Economist Steven Horwitz has a fascinating post on the history behind the Schechter Poultry case, the 1935 Supreme Court decision that struck down the National Industrial Recovery Act - the most extensive attempt at economic central planning in American history. As I explained in this post, the NIRA established production codes, price controls, and wage controls for nearly the entire nonagricultural economy, in effect establishing a government-enforced cartel for every industry. The NIRA and related New Deal statutes greatly increased unemployment and may have prolonged the Depression by up to seven years. Unlike most of the other controversial Depression-era Supreme Court decisions, which split the justices along ideological lines, Schechter was unanimous. Even liberal justices like Louis Brandeis recognized that Congress had exceeded its authority under Article I of the Constitution and voted to strike NIRA down.
This much I already knew from the research I did for my article on constitutional change in the 1930s. What I did not realize until I read Horwitz's piece is that the Schechter brothers ran afoul of NIRA in large part because their butcher shops followed the Jewish laws of Kashrut. Some of the food preparation practices required by Jewish law violated NIRA regulations; ironically, Horwitz notes, the deviations from Kashrut imposed by the government reduced the quality of the Schechters' product and imposed additional health risks on their customers. As Horwitz also points out, the prosecution of the Schechters and the press coverage thereof had a significant anti-Semitic component. Anti-Semitism was, of course, common in pre-World War II America and was probably exacerbated by the Depression, when many blamed the economic crisis on the supposed machinations of Jewish industrialists and financiers. Horwitz writes that "[c]overage of the case . . . was highly tinged with the standard anti-Semitism of the time, especially because the Schechters were right out of Jewish central casting, being immigrants with their Eastern European cadences and traditional Jewish dress. It was the Jewish rubes of Brooklyn against the high powered WASP lawyers of the northeast corridor." Fortunately, it was the rubes who prevailed in the Supreme Court.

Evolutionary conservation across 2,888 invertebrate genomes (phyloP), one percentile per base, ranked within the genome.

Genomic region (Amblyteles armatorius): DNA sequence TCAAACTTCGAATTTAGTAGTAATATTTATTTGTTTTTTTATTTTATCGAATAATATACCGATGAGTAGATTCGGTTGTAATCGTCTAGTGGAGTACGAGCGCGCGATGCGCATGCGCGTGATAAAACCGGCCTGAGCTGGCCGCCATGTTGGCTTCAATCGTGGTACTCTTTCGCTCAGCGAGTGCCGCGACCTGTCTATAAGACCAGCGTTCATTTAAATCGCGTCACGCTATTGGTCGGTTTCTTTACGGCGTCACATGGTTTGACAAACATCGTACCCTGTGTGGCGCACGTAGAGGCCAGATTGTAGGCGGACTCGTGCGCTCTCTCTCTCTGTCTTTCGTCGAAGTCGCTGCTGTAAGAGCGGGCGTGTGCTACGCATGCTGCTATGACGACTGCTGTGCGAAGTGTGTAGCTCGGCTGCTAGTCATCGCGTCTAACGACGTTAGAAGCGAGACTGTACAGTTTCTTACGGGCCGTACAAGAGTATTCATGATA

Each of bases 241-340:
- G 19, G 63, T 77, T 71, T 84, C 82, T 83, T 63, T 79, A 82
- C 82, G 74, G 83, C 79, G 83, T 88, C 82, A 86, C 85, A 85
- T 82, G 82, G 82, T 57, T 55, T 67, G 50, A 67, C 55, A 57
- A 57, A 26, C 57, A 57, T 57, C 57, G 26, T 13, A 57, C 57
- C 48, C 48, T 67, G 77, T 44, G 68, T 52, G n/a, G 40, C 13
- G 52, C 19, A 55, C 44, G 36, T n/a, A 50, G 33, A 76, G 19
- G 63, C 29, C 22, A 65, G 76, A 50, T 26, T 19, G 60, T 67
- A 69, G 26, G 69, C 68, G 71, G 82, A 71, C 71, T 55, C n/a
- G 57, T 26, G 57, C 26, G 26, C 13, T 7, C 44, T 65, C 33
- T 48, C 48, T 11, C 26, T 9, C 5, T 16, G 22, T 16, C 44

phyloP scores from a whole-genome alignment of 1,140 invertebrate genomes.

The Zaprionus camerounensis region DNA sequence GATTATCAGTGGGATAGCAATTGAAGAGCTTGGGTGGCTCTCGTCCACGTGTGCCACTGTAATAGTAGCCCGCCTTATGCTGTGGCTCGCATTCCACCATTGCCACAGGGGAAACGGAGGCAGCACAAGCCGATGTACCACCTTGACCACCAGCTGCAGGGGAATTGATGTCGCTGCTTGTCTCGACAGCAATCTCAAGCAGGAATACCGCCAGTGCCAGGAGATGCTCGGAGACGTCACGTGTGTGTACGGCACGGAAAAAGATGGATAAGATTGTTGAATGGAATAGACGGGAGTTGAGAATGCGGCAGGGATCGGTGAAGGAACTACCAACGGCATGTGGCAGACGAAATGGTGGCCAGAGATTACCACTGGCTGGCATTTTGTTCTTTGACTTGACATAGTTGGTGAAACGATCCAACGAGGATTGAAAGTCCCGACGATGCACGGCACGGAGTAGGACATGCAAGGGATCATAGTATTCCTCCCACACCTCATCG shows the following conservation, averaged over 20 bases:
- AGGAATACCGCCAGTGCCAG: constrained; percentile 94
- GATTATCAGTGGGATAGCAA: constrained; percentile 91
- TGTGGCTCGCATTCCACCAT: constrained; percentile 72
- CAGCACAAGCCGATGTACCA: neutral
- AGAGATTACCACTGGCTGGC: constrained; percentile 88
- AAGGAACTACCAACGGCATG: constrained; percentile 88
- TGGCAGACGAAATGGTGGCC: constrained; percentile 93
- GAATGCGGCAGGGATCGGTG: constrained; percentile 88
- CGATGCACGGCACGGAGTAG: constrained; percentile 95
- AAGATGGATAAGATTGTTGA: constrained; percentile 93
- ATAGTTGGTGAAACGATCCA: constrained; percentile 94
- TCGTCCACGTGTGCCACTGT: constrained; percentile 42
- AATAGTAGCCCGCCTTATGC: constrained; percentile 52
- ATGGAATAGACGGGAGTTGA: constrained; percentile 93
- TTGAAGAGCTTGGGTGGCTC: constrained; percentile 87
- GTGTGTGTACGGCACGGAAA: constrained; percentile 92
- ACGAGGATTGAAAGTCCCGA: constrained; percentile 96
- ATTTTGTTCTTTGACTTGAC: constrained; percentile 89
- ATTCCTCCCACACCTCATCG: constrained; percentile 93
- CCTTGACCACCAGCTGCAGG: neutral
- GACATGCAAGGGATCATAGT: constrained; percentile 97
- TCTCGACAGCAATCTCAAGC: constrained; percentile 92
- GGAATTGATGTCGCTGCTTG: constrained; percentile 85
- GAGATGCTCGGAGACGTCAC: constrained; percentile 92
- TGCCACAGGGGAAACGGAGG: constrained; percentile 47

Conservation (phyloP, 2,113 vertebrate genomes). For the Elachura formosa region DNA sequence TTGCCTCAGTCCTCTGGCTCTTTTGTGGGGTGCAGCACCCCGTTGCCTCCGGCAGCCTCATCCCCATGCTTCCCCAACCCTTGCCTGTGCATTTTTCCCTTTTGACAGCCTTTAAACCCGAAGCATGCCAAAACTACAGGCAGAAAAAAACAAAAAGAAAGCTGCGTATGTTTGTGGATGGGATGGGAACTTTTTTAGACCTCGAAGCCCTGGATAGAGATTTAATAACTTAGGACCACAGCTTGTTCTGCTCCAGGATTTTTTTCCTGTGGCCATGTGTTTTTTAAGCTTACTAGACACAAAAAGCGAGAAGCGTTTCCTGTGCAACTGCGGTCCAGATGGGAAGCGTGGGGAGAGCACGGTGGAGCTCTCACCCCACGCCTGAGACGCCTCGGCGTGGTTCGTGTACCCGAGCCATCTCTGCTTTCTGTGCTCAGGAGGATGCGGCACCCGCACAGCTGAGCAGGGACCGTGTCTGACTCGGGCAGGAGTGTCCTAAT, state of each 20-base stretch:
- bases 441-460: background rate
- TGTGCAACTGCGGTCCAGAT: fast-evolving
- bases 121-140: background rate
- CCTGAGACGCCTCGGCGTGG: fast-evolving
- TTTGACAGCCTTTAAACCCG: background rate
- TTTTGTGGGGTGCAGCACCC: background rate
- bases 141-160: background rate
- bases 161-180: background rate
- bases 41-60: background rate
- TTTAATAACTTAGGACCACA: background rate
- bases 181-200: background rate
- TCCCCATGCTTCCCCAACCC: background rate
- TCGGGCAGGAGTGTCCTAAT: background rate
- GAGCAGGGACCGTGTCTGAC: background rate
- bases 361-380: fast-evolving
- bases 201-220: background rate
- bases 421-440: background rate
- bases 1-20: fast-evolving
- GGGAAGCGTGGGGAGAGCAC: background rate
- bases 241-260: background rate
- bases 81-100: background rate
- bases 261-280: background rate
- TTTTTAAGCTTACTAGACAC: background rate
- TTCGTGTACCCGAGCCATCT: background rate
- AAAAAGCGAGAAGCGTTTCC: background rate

In addition to exemplifying the dangers of expanding government power in times of economic crisis, Schechter also illustrates how economic liberties and limits on government power protect unpopular minority groups.
UPDATE: Historian Eric Rauchway criticizes Horwitz's post here. Horwitz has a compelling response. If anything, the Rauchway post makes the NIRA poultry regulations seem even more repellent, by noting that the people who wrote them were union bosses who had previously used violence to try to drive the Schechters and other competitors out of business. This post relied on by Rauchway for most of his argument is also wrong to suggest that the Court's decision in Schechter was driven by anti-union animus. The opinion was written by moderate Republican Chief Justice Charles Evans Hughes, who had supported pro-union legislation during his term as Governor of New York in the early 1900s. It was also joined by pro-union liberal justices such as Brandeis.
UPDATE #2: Historian, Andrew Cohen, author of the post relied on by Rauchway for much of his evidence writes to point out that he did not mean to suggest that the Schechter decision was based on generalized hostility to unions, but on the justices' distaste for the violent tactics of the particular unionists who wrote the poultry regulations. Fair enough. Even this narrower claim is suspect, however, since the justices surely realized that their decision would have the effect of invalidating the NIRA as a whole, not just in cases where the regulations were written by especially violent unionists. Thus, it is unlikely that their decision was based primarily on the characteristics of these specific unions.